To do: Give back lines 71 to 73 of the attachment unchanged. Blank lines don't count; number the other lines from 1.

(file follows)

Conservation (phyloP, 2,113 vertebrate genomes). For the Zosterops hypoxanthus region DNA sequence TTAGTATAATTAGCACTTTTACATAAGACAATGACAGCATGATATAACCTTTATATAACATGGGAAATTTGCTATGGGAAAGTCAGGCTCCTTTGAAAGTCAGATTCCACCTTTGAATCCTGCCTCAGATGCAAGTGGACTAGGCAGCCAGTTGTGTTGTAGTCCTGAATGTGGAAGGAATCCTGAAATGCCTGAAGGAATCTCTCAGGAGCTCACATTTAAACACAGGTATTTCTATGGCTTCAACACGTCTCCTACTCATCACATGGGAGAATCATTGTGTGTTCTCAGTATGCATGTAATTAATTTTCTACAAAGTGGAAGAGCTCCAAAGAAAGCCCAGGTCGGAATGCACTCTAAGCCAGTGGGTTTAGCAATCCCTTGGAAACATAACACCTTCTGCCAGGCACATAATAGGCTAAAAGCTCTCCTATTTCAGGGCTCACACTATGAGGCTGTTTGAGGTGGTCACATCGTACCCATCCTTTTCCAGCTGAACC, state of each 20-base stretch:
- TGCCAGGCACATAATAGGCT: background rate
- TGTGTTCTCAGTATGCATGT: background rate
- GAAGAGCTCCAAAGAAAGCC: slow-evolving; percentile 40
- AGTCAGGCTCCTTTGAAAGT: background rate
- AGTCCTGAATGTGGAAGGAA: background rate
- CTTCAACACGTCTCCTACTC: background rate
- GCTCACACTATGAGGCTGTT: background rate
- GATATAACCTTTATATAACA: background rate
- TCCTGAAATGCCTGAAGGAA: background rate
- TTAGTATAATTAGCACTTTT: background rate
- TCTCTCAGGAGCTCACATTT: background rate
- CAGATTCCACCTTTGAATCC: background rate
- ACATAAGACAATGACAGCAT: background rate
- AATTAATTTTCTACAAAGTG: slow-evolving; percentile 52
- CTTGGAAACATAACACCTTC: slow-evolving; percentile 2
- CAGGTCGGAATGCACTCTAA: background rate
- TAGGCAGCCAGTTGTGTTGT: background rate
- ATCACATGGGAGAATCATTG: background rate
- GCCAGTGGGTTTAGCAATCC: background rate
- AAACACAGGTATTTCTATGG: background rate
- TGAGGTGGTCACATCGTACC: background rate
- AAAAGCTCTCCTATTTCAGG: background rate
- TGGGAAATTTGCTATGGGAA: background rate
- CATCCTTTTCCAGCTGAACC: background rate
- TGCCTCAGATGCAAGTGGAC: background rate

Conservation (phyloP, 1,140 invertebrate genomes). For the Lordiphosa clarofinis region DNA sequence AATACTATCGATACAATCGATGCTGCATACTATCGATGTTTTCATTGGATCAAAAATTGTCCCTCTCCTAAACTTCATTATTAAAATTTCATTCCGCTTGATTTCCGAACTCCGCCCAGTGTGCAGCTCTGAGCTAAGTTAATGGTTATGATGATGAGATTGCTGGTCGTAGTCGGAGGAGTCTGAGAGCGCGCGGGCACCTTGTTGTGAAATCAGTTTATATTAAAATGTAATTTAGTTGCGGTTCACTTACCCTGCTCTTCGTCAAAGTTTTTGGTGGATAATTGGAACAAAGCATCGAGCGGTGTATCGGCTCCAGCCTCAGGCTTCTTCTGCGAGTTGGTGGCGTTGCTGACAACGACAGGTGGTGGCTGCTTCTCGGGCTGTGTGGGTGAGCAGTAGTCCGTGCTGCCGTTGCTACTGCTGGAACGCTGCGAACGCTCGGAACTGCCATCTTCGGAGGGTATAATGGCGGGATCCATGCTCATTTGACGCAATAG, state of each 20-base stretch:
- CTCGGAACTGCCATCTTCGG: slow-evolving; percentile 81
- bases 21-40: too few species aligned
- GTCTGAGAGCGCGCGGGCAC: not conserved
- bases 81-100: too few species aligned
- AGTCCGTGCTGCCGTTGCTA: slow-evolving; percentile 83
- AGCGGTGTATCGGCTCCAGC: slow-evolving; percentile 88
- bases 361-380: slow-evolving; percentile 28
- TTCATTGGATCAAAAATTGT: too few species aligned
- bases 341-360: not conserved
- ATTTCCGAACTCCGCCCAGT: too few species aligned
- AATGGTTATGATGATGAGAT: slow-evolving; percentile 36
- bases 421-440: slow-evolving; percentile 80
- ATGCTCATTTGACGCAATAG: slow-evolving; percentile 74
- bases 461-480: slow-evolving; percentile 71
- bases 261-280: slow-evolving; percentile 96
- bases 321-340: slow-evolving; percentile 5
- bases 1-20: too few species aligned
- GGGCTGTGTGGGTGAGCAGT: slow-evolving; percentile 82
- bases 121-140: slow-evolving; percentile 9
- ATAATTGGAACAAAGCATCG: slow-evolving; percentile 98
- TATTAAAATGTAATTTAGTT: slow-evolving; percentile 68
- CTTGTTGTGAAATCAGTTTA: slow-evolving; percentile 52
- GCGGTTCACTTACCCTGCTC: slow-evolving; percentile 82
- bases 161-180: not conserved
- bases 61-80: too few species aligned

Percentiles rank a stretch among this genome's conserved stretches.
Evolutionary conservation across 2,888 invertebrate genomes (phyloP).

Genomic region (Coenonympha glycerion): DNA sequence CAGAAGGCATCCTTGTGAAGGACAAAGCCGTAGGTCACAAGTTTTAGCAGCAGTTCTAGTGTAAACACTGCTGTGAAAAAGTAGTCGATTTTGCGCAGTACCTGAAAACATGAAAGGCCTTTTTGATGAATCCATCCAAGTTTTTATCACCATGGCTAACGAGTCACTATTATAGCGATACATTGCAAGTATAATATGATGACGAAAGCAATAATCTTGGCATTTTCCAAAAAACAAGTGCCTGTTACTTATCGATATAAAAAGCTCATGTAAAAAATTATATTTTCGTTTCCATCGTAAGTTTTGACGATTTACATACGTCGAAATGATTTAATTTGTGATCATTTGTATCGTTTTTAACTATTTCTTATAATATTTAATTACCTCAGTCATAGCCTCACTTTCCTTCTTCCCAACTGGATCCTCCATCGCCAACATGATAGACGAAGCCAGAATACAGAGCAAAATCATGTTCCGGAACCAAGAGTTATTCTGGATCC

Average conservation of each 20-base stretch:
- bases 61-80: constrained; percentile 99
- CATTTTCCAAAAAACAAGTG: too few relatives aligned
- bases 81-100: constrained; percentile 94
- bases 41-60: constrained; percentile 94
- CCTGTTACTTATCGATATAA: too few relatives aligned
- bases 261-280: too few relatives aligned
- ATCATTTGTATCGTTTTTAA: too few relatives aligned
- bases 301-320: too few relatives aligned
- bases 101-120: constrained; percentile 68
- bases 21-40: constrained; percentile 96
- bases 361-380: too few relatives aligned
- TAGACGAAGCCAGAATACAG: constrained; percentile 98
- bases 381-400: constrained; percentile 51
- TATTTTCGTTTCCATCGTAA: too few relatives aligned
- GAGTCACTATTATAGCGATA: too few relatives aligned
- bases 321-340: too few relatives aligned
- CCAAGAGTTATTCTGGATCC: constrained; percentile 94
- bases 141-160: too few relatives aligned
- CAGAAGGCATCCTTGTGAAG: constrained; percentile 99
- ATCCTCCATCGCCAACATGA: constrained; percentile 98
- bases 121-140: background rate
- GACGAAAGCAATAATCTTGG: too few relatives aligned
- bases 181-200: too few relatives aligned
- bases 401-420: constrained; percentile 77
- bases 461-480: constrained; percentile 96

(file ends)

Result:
- GAGTCACTATTATAGCGATA: too few relatives aligned
- bases 321-340: too few relatives aligned
- CCAAGAGTTATTCTGGATCC: constrained; percentile 94